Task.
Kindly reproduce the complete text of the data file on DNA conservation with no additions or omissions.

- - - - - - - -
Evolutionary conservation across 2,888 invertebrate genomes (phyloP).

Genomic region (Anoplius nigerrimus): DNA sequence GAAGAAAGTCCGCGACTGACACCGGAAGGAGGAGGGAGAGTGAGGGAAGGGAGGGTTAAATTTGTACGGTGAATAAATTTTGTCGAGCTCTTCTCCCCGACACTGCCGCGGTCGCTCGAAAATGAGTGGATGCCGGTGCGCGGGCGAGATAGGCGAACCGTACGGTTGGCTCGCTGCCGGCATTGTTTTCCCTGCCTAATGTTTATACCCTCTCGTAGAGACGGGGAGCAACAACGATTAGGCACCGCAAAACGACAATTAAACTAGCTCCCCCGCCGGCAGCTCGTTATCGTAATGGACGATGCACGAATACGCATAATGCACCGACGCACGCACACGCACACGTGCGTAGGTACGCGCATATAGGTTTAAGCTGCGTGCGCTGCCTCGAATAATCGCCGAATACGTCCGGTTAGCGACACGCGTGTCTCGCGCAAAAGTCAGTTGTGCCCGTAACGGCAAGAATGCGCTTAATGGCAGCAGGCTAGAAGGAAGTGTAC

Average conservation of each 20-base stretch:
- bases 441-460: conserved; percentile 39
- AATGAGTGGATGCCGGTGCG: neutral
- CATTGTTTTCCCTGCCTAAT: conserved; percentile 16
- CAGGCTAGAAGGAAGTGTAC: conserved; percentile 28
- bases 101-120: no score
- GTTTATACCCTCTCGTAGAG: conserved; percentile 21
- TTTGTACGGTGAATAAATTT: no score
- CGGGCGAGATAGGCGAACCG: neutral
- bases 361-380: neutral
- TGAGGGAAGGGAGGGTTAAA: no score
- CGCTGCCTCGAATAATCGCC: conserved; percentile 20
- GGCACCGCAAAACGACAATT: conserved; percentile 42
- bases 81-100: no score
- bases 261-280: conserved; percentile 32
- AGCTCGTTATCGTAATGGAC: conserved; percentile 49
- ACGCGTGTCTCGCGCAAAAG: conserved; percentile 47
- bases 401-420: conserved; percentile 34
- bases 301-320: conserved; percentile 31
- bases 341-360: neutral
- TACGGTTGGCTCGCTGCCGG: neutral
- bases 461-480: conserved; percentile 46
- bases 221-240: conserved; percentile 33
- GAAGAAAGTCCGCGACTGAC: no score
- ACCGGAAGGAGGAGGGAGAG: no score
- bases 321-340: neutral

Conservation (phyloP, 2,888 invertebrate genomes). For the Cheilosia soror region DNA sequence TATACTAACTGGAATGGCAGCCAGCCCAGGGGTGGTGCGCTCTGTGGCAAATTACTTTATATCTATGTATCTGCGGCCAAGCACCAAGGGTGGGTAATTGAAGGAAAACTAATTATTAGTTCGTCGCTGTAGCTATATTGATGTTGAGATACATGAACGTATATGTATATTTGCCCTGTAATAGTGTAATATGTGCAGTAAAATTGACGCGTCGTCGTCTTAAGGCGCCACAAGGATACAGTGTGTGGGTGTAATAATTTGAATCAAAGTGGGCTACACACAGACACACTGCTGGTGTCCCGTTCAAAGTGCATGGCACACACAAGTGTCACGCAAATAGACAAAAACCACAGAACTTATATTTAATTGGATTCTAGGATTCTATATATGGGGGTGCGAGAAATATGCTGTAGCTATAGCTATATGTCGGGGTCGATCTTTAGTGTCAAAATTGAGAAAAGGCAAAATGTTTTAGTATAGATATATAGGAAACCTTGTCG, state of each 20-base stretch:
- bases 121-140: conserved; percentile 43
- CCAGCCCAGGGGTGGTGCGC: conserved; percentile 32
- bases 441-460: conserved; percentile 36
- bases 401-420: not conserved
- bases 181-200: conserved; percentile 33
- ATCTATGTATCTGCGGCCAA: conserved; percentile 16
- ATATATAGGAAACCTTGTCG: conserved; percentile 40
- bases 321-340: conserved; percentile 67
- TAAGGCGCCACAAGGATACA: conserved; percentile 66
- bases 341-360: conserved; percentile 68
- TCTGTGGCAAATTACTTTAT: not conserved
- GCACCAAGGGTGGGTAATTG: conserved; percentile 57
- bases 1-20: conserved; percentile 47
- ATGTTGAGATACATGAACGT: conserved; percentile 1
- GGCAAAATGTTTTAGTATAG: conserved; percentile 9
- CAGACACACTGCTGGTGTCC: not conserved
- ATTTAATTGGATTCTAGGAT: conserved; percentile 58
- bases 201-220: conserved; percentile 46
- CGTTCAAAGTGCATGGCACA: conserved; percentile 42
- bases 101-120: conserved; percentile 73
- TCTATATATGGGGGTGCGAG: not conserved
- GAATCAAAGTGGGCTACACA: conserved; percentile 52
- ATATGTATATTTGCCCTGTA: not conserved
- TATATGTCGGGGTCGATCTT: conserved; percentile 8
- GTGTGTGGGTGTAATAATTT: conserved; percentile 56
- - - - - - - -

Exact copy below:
Evolutionary conservation across 2,888 invertebrate genomes (phyloP).

Genomic region (Anoplius nigerrimus): DNA sequence GAAGAAAGTCCGCGACTGACACCGGAAGGAGGAGGGAGAGTGAGGGAAGGGAGGGTTAAATTTGTACGGTGAATAAATTTTGTCGAGCTCTTCTCCCCGACACTGCCGCGGTCGCTCGAAAATGAGTGGATGCCGGTGCGCGGGCGAGATAGGCGAACCGTACGGTTGGCTCGCTGCCGGCATTGTTTTCCCTGCCTAATGTTTATACCCTCTCGTAGAGACGGGGAGCAACAACGATTAGGCACCGCAAAACGACAATTAAACTAGCTCCCCCGCCGGCAGCTCGTTATCGTAATGGACGATGCACGAATACGCATAATGCACCGACGCACGCACACGCACACGTGCGTAGGTACGCGCATATAGGTTTAAGCTGCGTGCGCTGCCTCGAATAATCGCCGAATACGTCCGGTTAGCGACACGCGTGTCTCGCGCAAAAGTCAGTTGTGCCCGTAACGGCAAGAATGCGCTTAATGGCAGCAGGCTAGAAGGAAGTGTAC

Average conservation of each 20-base stretch:
- bases 441-460: conserved; percentile 39
- AATGAGTGGATGCCGGTGCG: neutral
- CATTGTTTTCCCTGCCTAAT: conserved; percentile 16
- CAGGCTAGAAGGAAGTGTAC: conserved; percentile 28
- bases 101-120: no score
- GTTTATACCCTCTCGTAGAG: conserved; percentile 21
- TTTGTACGGTGAATAAATTT: no score
- CGGGCGAGATAGGCGAACCG: neutral
- bases 361-380: neutral
- TGAGGGAAGGGAGGGTTAAA: no score
- CGCTGCCTCGAATAATCGCC: conserved; percentile 20
- GGCACCGCAAAACGACAATT: conserved; percentile 42
- bases 81-100: no score
- bases 261-280: conserved; percentile 32
- AGCTCGTTATCGTAATGGAC: conserved; percentile 49
- ACGCGTGTCTCGCGCAAAAG: conserved; percentile 47
- bases 401-420: conserved; percentile 34
- bases 301-320: conserved; percentile 31
- bases 341-360: neutral
- TACGGTTGGCTCGCTGCCGG: neutral
- bases 461-480: conserved; percentile 46
- bases 221-240: conserved; percentile 33
- GAAGAAAGTCCGCGACTGAC: no score
- ACCGGAAGGAGGAGGGAGAG: no score
- bases 321-340: neutral

Conservation (phyloP, 2,888 invertebrate genomes). For the Cheilosia soror region DNA sequence TATACTAACTGGAATGGCAGCCAGCCCAGGGGTGGTGCGCTCTGTGGCAAATTACTTTATATCTATGTATCTGCGGCCAAGCACCAAGGGTGGGTAATTGAAGGAAAACTAATTATTAGTTCGTCGCTGTAGCTATATTGATGTTGAGATACATGAACGTATATGTATATTTGCCCTGTAATAGTGTAATATGTGCAGTAAAATTGACGCGTCGTCGTCTTAAGGCGCCACAAGGATACAGTGTGTGGGTGTAATAATTTGAATCAAAGTGGGCTACACACAGACACACTGCTGGTGTCCCGTTCAAAGTGCATGGCACACACAAGTGTCACGCAAATAGACAAAAACCACAGAACTTATATTTAATTGGATTCTAGGATTCTATATATGGGGGTGCGAGAAATATGCTGTAGCTATAGCTATATGTCGGGGTCGATCTTTAGTGTCAAAATTGAGAAAAGGCAAAATGTTTTAGTATAGATATATAGGAAACCTTGTCG, state of each 20-base stretch:
- bases 121-140: conserved; percentile 43
- CCAGCCCAGGGGTGGTGCGC: conserved; percentile 32
- bases 441-460: conserved; percentile 36
- bases 401-420: not conserved
- bases 181-200: conserved; percentile 33
- ATCTATGTATCTGCGGCCAA: conserved; percentile 16
- ATATATAGGAAACCTTGTCG: conserved; percentile 40
- bases 321-340: conserved; percentile 67
- TAAGGCGCCACAAGGATACA: conserved; percentile 66
- bases 341-360: conserved; percentile 68
- TCTGTGGCAAATTACTTTAT: not conserved
- GCACCAAGGGTGGGTAATTG: conserved; percentile 57
- bases 1-20: conserved; percentile 47
- ATGTTGAGATACATGAACGT: conserved; percentile 1
- GGCAAAATGTTTTAGTATAG: conserved; percentile 9
- CAGACACACTGCTGGTGTCC: not conserved
- ATTTAATTGGATTCTAGGAT: conserved; percentile 58
- bases 201-220: conserved; percentile 46
- CGTTCAAAGTGCATGGCACA: conserved; percentile 42
- bases 101-120: conserved; percentile 73
- TCTATATATGGGGGTGCGAG: not conserved
- GAATCAAAGTGGGCTACACA: conserved; percentile 52
- ATATGTATATTTGCCCTGTA: not conserved
- TATATGTCGGGGTCGATCTT: conserved; percentile 8
- GTGTGTGGGTGTAATAATTT: conserved; percentile 56